Some of the latest research on U.S. petroleum reserves paints a refreshingly optimistic picture of our future capacity – not just in shale gas which is often touted as the fuel of the future, but for oil as well.

One study from the National Petroleum Council found that the United States and Canada, combined, could be producing 22.5 million barrels per day by the year 2035, an amount about equal to current domestic demand today. The report finds that the same technologies — such as hydraulic fracturing and horizontal drilling — that have helped producers access more shale gas, could also unlock large volumes of so-called tight oil which has long been considered inaccessible. This trend of increased production, the report finds, would lead to job creation not just in the oil and gas industry, but also in the petrochemicals sector, which relies on oil and gas as key feedstocks.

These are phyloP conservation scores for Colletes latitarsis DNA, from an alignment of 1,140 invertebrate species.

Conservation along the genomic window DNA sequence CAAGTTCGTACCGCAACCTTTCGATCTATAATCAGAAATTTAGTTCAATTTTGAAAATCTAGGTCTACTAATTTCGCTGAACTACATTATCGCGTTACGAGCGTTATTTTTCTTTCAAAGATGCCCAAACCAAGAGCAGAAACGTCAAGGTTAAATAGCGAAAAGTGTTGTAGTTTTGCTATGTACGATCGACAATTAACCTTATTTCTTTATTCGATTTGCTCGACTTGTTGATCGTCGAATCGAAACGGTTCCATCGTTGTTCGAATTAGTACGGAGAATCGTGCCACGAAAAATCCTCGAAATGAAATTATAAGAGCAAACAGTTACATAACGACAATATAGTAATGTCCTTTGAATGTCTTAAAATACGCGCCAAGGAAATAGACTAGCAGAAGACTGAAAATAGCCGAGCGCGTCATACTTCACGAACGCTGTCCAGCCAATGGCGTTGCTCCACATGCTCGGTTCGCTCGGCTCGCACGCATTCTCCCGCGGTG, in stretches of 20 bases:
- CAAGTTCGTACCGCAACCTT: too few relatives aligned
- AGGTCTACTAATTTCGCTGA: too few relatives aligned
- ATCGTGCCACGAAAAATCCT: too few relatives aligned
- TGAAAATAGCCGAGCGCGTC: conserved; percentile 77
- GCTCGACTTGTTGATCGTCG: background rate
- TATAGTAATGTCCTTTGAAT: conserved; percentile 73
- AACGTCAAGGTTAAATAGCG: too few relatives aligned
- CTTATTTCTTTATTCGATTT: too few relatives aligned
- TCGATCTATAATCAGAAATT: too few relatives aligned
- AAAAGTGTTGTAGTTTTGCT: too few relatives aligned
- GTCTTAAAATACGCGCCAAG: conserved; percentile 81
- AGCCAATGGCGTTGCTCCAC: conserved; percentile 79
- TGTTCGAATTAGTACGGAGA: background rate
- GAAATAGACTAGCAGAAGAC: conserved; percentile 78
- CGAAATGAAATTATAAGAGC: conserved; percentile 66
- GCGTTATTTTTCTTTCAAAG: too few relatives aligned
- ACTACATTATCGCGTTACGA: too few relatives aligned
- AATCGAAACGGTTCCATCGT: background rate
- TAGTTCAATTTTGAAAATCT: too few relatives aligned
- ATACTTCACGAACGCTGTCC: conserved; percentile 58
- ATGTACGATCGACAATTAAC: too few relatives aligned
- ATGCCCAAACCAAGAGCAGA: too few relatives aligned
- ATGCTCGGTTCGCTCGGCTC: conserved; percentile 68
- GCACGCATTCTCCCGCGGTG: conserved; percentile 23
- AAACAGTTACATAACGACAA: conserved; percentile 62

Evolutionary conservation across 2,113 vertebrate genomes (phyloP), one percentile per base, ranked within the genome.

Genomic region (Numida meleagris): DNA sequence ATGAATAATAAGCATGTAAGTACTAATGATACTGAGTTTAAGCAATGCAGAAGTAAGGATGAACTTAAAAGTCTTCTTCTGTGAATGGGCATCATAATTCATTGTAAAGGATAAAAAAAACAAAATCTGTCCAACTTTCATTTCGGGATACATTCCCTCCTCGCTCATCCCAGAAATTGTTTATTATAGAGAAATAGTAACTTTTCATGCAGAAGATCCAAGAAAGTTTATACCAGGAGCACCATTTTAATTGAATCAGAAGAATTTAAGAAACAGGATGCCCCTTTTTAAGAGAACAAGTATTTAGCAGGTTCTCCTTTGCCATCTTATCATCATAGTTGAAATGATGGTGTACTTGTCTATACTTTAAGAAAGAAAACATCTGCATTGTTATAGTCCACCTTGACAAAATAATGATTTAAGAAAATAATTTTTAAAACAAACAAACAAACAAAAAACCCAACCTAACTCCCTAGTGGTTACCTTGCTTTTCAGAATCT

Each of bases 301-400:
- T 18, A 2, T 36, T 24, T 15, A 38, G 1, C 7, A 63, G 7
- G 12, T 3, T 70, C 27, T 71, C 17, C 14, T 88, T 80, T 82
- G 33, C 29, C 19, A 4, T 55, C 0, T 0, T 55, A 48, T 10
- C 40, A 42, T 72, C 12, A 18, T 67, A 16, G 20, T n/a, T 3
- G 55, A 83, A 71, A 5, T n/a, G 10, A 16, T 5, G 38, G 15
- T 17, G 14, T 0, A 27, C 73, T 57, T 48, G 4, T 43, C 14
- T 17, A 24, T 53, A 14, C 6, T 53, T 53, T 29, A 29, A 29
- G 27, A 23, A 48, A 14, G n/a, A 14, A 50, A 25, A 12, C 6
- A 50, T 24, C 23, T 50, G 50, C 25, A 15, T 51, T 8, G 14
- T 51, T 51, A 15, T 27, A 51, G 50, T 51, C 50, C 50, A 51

The National Petroleum Council’s report follows another recent study from Goldman Sachs finding that the U.S. – currently the world’s third largest oil producer behind Saudi Arabia and Russia – could become the largest later this decade.

Such numbers are good, but definitely not too good to be true. In a recent Wall Street Journal piece, Daniel Yergin takes an in-depth look at the history of the peak oil discussion and explains why the doomsayers have repeatedly underestimated the United States’ oil-producing potential. Take as just one example, the Bakken formation in North Dakota. Just eight years ago, it was producing about 10,000 barrels per day, but today that has risen to more than 400,000 bpd, and North Dakota is the fourth largest oil-producing state in the country, thanks largely to that “tight oil” that the National Petroleum Council references in its report.